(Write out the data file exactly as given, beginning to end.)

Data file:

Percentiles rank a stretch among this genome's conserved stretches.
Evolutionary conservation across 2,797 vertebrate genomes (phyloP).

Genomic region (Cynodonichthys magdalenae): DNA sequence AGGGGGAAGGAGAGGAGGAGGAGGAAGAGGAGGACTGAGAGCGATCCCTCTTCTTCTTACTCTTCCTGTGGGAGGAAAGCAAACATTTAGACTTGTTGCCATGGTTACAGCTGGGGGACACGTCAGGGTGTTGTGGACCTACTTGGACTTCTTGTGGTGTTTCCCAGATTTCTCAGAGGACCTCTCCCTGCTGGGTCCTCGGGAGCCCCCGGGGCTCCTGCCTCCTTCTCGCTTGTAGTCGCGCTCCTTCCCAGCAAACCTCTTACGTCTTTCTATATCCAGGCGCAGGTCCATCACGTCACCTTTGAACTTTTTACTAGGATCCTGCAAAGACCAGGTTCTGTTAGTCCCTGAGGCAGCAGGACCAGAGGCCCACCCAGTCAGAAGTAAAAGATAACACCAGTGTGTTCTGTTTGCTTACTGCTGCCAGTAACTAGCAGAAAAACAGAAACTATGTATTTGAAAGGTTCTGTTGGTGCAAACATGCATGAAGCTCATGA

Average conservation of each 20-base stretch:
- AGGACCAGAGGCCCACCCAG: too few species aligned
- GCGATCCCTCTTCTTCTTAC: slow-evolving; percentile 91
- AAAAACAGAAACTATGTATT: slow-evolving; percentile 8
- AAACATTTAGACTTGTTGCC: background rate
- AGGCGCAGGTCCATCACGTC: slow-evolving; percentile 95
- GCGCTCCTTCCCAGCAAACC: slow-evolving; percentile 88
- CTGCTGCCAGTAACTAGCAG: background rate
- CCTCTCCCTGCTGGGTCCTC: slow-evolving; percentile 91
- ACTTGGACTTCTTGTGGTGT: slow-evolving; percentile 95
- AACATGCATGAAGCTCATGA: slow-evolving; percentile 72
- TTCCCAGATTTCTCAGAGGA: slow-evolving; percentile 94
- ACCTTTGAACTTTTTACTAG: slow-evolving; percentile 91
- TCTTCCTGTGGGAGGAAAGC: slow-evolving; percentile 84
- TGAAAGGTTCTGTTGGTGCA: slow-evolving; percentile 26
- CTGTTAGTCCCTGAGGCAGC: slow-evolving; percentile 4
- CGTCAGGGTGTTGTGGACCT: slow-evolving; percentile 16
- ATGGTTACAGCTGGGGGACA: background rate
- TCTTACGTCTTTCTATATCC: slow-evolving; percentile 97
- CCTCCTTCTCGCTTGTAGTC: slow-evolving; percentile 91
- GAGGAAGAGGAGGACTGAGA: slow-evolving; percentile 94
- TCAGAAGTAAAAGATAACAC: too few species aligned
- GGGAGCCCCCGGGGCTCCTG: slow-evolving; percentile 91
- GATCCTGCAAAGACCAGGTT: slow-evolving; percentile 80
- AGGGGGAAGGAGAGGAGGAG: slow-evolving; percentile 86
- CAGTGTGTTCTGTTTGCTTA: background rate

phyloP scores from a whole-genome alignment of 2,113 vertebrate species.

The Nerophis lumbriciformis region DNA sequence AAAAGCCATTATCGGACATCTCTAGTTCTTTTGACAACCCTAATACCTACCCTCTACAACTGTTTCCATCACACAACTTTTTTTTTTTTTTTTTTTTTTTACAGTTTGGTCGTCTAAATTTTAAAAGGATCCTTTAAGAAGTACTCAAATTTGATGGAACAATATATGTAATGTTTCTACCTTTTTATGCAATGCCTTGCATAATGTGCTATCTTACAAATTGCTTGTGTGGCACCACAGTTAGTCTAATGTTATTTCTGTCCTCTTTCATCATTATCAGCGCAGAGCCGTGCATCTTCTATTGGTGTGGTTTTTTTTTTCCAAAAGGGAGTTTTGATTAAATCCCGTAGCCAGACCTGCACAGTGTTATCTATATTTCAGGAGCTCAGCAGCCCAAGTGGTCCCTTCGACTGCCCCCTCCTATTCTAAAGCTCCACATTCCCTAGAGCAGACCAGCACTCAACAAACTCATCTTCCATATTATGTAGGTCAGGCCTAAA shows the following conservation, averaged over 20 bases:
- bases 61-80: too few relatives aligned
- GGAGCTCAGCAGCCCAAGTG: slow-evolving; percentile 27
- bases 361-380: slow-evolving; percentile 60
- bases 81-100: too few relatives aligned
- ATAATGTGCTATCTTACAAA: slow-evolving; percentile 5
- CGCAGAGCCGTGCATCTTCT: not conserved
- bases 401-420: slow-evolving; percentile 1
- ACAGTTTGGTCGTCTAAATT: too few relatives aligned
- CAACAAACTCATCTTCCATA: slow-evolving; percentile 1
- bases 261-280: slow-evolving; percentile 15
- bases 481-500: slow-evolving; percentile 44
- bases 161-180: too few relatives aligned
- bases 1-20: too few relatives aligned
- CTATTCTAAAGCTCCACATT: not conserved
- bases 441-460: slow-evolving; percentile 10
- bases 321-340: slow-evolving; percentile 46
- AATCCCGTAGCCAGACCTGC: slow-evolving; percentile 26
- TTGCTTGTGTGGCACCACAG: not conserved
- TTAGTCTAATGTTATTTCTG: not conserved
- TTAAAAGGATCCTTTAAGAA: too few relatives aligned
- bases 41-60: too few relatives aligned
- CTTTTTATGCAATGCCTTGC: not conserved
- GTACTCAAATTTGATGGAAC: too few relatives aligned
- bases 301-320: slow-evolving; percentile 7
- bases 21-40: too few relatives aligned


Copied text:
Percentiles rank a stretch among this genome's conserved stretches.
Evolutionary conservation across 2,797 vertebrate genomes (phyloP).

Genomic region (Cynodonichthys magdalenae): DNA sequence AGGGGGAAGGAGAGGAGGAGGAGGAAGAGGAGGACTGAGAGCGATCCCTCTTCTTCTTACTCTTCCTGTGGGAGGAAAGCAAACATTTAGACTTGTTGCCATGGTTACAGCTGGGGGACACGTCAGGGTGTTGTGGACCTACTTGGACTTCTTGTGGTGTTTCCCAGATTTCTCAGAGGACCTCTCCCTGCTGGGTCCTCGGGAGCCCCCGGGGCTCCTGCCTCCTTCTCGCTTGTAGTCGCGCTCCTTCCCAGCAAACCTCTTACGTCTTTCTATATCCAGGCGCAGGTCCATCACGTCACCTTTGAACTTTTTACTAGGATCCTGCAAAGACCAGGTTCTGTTAGTCCCTGAGGCAGCAGGACCAGAGGCCCACCCAGTCAGAAGTAAAAGATAACACCAGTGTGTTCTGTTTGCTTACTGCTGCCAGTAACTAGCAGAAAAACAGAAACTATGTATTTGAAAGGTTCTGTTGGTGCAAACATGCATGAAGCTCATGA

Average conservation of each 20-base stretch:
- AGGACCAGAGGCCCACCCAG: too few species aligned
- GCGATCCCTCTTCTTCTTAC: slow-evolving; percentile 91
- AAAAACAGAAACTATGTATT: slow-evolving; percentile 8
- AAACATTTAGACTTGTTGCC: background rate
- AGGCGCAGGTCCATCACGTC: slow-evolving; percentile 95
- GCGCTCCTTCCCAGCAAACC: slow-evolving; percentile 88
- CTGCTGCCAGTAACTAGCAG: background rate
- CCTCTCCCTGCTGGGTCCTC: slow-evolving; percentile 91
- ACTTGGACTTCTTGTGGTGT: slow-evolving; percentile 95
- AACATGCATGAAGCTCATGA: slow-evolving; percentile 72
- TTCCCAGATTTCTCAGAGGA: slow-evolving; percentile 94
- ACCTTTGAACTTTTTACTAG: slow-evolving; percentile 91
- TCTTCCTGTGGGAGGAAAGC: slow-evolving; percentile 84
- TGAAAGGTTCTGTTGGTGCA: slow-evolving; percentile 26
- CTGTTAGTCCCTGAGGCAGC: slow-evolving; percentile 4
- CGTCAGGGTGTTGTGGACCT: slow-evolving; percentile 16
- ATGGTTACAGCTGGGGGACA: background rate
- TCTTACGTCTTTCTATATCC: slow-evolving; percentile 97
- CCTCCTTCTCGCTTGTAGTC: slow-evolving; percentile 91
- GAGGAAGAGGAGGACTGAGA: slow-evolving; percentile 94
- TCAGAAGTAAAAGATAACAC: too few species aligned
- GGGAGCCCCCGGGGCTCCTG: slow-evolving; percentile 91
- GATCCTGCAAAGACCAGGTT: slow-evolving; percentile 80
- AGGGGGAAGGAGAGGAGGAG: slow-evolving; percentile 86
- CAGTGTGTTCTGTTTGCTTA: background rate

phyloP scores from a whole-genome alignment of 2,113 vertebrate species.

The Nerophis lumbriciformis region DNA sequence AAAAGCCATTATCGGACATCTCTAGTTCTTTTGACAACCCTAATACCTACCCTCTACAACTGTTTCCATCACACAACTTTTTTTTTTTTTTTTTTTTTTTACAGTTTGGTCGTCTAAATTTTAAAAGGATCCTTTAAGAAGTACTCAAATTTGATGGAACAATATATGTAATGTTTCTACCTTTTTATGCAATGCCTTGCATAATGTGCTATCTTACAAATTGCTTGTGTGGCACCACAGTTAGTCTAATGTTATTTCTGTCCTCTTTCATCATTATCAGCGCAGAGCCGTGCATCTTCTATTGGTGTGGTTTTTTTTTTCCAAAAGGGAGTTTTGATTAAATCCCGTAGCCAGACCTGCACAGTGTTATCTATATTTCAGGAGCTCAGCAGCCCAAGTGGTCCCTTCGACTGCCCCCTCCTATTCTAAAGCTCCACATTCCCTAGAGCAGACCAGCACTCAACAAACTCATCTTCCATATTATGTAGGTCAGGCCTAAA shows the following conservation, averaged over 20 bases:
- bases 61-80: too few relatives aligned
- GGAGCTCAGCAGCCCAAGTG: slow-evolving; percentile 27
- bases 361-380: slow-evolving; percentile 60
- bases 81-100: too few relatives aligned
- ATAATGTGCTATCTTACAAA: slow-evolving; percentile 5
- CGCAGAGCCGTGCATCTTCT: not conserved
- bases 401-420: slow-evolving; percentile 1
- ACAGTTTGGTCGTCTAAATT: too few relatives aligned
- CAACAAACTCATCTTCCATA: slow-evolving; percentile 1
- bases 261-280: slow-evolving; percentile 15
- bases 481-500: slow-evolving; percentile 44
- bases 161-180: too few relatives aligned
- bases 1-20: too few relatives aligned
- CTATTCTAAAGCTCCACATT: not conserved
- bases 441-460: slow-evolving; percentile 10
- bases 321-340: slow-evolving; percentile 46
- AATCCCGTAGCCAGACCTGC: slow-evolving; percentile 26
- TTGCTTGTGTGGCACCACAG: not conserved
- TTAGTCTAATGTTATTTCTG: not conserved
- TTAAAAGGATCCTTTAAGAA: too few relatives aligned
- bases 41-60: too few relatives aligned
- CTTTTTATGCAATGCCTTGC: not conserved
- GTACTCAAATTTGATGGAAC: too few relatives aligned
- bases 301-320: slow-evolving; percentile 7
- bases 21-40: too few relatives aligned